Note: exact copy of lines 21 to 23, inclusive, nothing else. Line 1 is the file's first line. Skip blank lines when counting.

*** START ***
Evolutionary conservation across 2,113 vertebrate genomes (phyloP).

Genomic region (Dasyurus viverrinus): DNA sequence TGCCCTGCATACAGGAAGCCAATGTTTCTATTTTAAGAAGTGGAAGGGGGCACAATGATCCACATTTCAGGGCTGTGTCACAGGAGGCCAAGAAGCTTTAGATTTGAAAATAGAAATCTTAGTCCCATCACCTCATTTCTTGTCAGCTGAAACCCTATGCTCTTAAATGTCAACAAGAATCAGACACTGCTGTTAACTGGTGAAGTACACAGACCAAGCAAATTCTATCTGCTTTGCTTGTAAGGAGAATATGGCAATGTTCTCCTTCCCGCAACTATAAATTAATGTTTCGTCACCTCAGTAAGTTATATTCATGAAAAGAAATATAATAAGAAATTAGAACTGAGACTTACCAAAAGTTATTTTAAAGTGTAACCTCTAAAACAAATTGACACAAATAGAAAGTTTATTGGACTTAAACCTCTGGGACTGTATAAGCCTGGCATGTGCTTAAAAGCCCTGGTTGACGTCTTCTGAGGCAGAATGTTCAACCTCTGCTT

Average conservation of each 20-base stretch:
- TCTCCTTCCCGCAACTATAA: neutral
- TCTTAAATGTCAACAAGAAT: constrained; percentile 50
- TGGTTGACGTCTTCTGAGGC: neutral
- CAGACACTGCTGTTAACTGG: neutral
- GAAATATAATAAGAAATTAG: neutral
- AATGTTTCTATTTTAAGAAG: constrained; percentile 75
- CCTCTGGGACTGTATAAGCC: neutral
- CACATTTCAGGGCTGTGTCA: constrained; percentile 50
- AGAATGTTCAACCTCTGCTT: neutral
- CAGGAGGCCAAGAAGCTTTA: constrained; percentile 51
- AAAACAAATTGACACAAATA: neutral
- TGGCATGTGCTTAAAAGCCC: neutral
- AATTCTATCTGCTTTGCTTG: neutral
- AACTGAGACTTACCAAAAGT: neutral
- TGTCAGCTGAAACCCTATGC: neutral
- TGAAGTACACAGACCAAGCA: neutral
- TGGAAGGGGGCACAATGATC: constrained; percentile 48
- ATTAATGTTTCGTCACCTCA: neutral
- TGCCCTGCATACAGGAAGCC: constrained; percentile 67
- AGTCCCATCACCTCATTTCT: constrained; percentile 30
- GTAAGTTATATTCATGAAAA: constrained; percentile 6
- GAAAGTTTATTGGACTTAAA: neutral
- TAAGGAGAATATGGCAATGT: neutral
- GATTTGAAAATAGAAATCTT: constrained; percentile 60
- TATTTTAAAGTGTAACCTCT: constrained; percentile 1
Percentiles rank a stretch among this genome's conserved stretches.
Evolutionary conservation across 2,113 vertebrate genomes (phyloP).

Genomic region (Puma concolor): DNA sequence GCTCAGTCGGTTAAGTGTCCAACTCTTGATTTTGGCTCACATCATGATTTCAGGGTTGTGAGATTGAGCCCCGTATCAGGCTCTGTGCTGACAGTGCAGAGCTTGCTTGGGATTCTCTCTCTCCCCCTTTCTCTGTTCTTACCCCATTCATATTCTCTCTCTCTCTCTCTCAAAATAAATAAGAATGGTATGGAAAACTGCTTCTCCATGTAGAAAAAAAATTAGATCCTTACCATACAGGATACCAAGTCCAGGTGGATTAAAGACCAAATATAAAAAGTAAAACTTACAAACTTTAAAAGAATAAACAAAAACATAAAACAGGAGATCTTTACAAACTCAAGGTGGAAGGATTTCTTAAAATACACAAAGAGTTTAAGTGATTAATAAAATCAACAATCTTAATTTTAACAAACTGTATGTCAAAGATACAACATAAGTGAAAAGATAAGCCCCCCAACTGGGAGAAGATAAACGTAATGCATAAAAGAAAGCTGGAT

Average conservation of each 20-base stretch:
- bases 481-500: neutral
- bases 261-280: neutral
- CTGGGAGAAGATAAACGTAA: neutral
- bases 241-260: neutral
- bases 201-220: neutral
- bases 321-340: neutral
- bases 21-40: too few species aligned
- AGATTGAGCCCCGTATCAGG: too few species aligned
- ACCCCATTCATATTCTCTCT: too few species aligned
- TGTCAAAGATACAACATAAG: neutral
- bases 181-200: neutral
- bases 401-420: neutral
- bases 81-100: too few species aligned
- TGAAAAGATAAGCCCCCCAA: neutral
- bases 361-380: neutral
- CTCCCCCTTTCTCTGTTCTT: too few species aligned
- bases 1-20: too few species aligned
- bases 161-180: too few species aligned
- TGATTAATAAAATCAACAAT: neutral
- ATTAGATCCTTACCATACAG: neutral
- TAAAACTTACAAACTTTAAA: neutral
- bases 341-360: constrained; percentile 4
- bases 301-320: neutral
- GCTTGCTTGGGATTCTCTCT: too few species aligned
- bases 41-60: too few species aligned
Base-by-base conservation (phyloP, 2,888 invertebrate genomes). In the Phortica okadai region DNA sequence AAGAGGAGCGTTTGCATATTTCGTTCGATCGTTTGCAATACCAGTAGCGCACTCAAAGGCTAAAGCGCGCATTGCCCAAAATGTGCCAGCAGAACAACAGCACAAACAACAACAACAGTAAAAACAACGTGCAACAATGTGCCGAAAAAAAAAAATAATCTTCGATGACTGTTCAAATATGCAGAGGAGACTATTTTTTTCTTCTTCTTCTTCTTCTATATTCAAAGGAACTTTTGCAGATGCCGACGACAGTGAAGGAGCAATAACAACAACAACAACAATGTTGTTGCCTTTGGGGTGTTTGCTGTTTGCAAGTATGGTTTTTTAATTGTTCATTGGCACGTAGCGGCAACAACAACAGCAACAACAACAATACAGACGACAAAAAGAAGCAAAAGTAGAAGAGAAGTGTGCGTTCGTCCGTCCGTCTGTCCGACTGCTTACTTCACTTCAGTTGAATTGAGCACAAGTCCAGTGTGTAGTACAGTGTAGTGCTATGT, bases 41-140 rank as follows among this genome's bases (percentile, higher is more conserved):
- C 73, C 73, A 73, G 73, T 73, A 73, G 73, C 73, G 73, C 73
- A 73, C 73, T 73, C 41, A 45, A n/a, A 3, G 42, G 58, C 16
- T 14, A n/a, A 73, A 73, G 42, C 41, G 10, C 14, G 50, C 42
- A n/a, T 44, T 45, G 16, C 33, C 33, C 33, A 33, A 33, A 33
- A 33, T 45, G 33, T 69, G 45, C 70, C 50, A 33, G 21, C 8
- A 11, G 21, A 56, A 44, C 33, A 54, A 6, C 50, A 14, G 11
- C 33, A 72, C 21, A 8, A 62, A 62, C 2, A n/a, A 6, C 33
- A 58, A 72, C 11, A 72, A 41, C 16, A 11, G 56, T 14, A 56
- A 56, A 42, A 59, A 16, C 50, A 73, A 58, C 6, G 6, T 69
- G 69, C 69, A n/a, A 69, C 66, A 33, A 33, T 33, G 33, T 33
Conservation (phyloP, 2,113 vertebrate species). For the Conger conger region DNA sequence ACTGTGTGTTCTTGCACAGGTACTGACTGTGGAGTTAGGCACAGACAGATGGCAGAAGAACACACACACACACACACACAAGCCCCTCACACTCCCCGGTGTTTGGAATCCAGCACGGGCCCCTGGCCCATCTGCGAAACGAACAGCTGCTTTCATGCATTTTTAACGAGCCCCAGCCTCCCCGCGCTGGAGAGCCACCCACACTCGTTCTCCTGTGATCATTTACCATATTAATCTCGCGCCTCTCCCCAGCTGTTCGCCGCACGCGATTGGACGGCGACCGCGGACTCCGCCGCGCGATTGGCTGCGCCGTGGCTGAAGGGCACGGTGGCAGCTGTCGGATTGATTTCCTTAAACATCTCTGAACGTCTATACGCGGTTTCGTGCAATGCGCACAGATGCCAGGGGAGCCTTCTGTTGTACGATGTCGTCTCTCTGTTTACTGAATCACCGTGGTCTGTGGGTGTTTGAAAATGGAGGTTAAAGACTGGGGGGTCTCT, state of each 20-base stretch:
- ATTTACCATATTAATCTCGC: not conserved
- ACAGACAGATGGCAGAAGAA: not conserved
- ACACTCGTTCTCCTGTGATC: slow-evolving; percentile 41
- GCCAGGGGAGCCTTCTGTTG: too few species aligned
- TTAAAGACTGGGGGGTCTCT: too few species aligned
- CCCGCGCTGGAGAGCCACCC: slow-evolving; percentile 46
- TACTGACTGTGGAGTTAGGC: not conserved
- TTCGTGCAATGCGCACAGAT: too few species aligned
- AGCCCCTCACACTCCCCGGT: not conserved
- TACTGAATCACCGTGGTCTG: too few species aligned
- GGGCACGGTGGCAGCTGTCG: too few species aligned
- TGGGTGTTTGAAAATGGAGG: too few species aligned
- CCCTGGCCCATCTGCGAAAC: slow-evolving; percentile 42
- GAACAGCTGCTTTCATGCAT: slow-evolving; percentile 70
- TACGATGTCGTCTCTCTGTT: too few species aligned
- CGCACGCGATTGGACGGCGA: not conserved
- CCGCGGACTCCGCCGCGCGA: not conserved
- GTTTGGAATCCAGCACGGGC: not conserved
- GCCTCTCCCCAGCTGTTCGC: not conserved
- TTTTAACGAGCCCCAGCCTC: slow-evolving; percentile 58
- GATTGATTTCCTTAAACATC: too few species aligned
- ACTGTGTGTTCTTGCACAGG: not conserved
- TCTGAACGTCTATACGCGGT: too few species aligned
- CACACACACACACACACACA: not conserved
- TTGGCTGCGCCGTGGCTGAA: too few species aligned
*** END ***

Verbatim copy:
- ATTAATGTTTCGTCACCTCA: neutral
- TGCCCTGCATACAGGAAGCC: constrained; percentile 67
- AGTCCCATCACCTCATTTCT: constrained; percentile 30